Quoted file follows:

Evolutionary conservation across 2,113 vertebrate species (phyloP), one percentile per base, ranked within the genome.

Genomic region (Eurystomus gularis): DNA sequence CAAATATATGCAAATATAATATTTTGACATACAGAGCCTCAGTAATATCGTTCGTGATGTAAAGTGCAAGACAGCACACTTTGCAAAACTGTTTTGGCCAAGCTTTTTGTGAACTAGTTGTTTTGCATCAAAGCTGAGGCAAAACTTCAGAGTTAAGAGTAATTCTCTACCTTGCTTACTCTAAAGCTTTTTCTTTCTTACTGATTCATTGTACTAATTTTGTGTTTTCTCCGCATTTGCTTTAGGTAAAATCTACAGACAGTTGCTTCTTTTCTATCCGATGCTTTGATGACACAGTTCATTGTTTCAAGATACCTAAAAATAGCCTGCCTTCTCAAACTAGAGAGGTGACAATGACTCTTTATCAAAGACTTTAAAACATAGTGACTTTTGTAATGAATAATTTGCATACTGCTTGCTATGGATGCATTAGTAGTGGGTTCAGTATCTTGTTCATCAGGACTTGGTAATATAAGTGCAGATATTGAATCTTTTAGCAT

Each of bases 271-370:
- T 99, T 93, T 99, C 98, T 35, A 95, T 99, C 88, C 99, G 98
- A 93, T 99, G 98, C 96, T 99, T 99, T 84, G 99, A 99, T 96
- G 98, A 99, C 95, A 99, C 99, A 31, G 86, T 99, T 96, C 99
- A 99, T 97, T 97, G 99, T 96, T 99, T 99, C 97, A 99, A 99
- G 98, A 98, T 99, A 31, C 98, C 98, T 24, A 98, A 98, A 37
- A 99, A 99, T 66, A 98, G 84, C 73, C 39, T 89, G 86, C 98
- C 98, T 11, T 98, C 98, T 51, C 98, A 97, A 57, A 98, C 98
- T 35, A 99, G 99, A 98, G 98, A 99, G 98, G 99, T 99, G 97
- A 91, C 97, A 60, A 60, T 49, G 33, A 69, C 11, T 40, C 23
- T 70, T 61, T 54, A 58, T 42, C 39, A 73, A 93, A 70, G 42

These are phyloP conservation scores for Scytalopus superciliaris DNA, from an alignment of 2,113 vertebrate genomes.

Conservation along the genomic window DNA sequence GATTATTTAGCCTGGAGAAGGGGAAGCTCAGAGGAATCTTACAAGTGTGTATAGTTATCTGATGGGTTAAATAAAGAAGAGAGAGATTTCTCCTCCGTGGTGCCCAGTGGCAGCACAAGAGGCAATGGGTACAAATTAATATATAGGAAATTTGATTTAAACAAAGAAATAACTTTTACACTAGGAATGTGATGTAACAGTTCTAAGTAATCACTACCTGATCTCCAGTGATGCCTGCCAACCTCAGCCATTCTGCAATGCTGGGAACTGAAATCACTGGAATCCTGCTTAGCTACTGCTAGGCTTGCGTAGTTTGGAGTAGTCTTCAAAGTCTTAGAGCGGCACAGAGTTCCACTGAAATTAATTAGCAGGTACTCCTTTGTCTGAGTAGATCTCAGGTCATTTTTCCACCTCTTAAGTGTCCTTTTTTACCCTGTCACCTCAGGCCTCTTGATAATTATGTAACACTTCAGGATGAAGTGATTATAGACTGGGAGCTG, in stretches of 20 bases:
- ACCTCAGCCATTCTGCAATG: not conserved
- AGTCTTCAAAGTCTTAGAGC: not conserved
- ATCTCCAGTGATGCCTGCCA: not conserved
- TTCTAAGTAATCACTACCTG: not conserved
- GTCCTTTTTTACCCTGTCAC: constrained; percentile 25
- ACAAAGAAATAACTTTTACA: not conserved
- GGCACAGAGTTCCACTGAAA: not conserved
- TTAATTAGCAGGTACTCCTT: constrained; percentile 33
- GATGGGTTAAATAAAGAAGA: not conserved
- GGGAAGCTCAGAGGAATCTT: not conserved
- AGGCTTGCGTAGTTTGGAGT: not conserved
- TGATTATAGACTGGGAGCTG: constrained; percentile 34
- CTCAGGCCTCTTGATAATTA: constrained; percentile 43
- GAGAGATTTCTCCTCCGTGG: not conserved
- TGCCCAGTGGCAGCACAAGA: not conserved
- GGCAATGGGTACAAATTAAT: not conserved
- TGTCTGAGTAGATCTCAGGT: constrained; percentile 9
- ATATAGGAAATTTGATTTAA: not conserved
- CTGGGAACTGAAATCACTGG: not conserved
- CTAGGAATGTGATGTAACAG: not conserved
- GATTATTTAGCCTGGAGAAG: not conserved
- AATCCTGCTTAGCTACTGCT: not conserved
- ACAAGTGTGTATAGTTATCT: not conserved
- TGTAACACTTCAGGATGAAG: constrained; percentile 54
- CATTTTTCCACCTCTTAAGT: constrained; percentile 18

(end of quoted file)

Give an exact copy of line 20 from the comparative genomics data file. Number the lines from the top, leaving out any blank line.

- GTCCTTTTTTACCCTGTCAC: constrained; percentile 25